Aviva referenced the decision in Kivell v. State Farm Mutual Insurance Co., where the arbitrator ruled that because the requirement to provide reasons was found in s.33(4) and not s.33(2), it is "merely a matter of form, not substance." Justice Matheson disagreed with the arbitrator's finding, citing the decision in State Farm Mutual Automobile Insurance Company v. Aslan et al. in which the judge in that case also disagreed with the decision in Kivell v. State Farm.
In the Aslan case, the Court considered a similar situation where seven SABS claimants received an order from their insurer requesting that they attend an EUO to provide information on the circumstances that gave rise to their application for benefits. State Farm argued that only general information on the purpose of the EUO was required and if they were more specific, particularly in cases involving potential fraud, they would lose a tactical advantage and possibly hinder the exploration of whether the individual was entitled to SABS. However, the Court rejected State Farm's argument and ruled that the reasons required under the section 33(4) required more than simply defining the scope of the examination.
Justice Matheson agreed with the Court's ruling in the Aslan case and added that the notion that the notice requirement is merely a matter of form is inappropriate. Rather, the requirement is a mandatory statutory requirement and a prerequisite to an examination under oath, and is therefore not satisfied by a general statement that the EUO will be about a person's entitlement to SABS. Judge Matheson emphasized that the ordinary meaning of 'reason' is why something is happening, as opposed to 'scope' which refers to the range of subject matter to be addressed.
The judge added that the requirement that there be an actual reason disclosed in advance of an EUO is consistent with the overall statutory scheme and it helps ensure that insurance companies do not simply request EUOs as a matter of course, thereby increasing the overall cost of providing insurance and reintroducing a more combative process into what should be an efficient and no-fault system. Also, although the claimants in the current application were represented by counsel, examinations under oath can be pursued directly with a claimant who may not have counsel. Judge Matheson noted that this is another reason why insurers must provide meaningful reasons for the examination.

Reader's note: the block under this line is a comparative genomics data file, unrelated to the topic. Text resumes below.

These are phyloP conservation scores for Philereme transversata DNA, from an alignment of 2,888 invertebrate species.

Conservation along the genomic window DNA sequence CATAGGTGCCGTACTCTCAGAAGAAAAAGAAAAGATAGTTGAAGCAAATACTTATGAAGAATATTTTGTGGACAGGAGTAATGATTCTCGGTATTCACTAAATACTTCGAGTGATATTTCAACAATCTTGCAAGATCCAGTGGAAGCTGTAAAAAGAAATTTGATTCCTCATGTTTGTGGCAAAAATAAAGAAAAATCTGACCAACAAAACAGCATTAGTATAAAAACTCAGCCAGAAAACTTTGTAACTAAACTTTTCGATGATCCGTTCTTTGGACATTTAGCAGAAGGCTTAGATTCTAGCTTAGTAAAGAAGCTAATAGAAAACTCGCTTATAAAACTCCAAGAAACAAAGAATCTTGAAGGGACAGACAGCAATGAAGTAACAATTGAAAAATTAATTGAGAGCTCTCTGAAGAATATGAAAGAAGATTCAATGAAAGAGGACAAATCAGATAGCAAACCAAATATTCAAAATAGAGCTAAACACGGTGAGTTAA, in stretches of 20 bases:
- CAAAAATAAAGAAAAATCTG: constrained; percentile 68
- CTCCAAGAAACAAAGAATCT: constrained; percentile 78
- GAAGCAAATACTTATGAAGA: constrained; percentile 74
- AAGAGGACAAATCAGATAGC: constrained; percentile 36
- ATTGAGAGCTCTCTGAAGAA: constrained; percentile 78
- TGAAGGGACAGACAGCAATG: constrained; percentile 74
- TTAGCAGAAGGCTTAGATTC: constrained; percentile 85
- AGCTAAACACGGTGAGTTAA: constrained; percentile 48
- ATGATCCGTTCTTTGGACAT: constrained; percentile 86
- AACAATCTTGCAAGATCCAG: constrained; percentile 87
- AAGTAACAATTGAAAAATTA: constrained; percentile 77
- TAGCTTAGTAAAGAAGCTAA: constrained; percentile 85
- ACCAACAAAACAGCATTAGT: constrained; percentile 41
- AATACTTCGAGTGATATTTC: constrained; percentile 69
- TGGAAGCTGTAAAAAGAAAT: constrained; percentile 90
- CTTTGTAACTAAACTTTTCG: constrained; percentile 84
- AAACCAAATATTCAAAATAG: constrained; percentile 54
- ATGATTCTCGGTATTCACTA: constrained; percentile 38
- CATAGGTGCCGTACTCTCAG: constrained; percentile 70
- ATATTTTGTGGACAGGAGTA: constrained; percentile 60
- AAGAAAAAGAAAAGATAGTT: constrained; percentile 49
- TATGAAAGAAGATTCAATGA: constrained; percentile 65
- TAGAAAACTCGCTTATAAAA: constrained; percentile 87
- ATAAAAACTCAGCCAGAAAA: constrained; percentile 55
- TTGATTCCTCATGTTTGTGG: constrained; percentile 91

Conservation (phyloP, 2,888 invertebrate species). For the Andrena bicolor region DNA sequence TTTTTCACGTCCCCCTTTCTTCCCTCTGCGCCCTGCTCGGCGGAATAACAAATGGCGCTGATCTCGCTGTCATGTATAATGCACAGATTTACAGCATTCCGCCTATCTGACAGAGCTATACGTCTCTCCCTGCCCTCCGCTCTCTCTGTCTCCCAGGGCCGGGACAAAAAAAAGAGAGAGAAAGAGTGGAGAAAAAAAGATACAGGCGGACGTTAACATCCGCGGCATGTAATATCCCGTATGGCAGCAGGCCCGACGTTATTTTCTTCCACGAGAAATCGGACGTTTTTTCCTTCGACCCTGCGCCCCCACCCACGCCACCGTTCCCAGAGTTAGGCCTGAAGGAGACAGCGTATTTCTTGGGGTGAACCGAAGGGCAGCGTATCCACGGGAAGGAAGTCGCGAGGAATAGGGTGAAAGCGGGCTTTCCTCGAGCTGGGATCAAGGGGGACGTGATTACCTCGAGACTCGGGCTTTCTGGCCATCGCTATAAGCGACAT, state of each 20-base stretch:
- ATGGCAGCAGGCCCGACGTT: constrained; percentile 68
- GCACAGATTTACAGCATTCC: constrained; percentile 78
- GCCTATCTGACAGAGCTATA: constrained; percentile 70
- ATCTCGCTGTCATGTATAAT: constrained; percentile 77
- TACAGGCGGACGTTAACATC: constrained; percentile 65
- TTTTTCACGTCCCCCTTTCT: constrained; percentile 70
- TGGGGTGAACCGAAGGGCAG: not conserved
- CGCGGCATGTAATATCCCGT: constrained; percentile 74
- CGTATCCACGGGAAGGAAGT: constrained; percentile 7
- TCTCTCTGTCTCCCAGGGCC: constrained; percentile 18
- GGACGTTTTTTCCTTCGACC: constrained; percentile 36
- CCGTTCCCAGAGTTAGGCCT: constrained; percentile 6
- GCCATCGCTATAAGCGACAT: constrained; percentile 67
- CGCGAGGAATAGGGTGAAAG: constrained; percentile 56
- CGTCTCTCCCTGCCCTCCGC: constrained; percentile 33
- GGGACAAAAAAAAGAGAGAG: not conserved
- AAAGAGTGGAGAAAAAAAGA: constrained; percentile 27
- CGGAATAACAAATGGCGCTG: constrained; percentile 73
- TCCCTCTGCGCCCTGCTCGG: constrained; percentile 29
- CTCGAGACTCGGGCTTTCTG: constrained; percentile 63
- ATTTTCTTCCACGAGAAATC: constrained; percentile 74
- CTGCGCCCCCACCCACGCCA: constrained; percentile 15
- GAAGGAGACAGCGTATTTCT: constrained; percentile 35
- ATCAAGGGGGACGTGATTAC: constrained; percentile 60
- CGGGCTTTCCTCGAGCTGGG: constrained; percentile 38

Judge Matheson acknowledged Aviva's argument that the requirement to provide a reason for an EUO can create problems for an insurer, for example, if the opposing counsel does not find the reason to be sufficient. While that may be true, it nevertheless does not release the insurer from its statutory obligation to provide justification for the examination. The judge added that presuming the insurer has a good faith specific reason which is clearly conveyed to the claimant, then there is no reason why the examination under oath should not proceed.
Because the required notice was not given in any of the respondents' SABS claims, Justice Matheson ruled that they were not obligated to attend and be examined under oath. Accordingly, Aviva's requested order that the respondents attend the EUO was denied.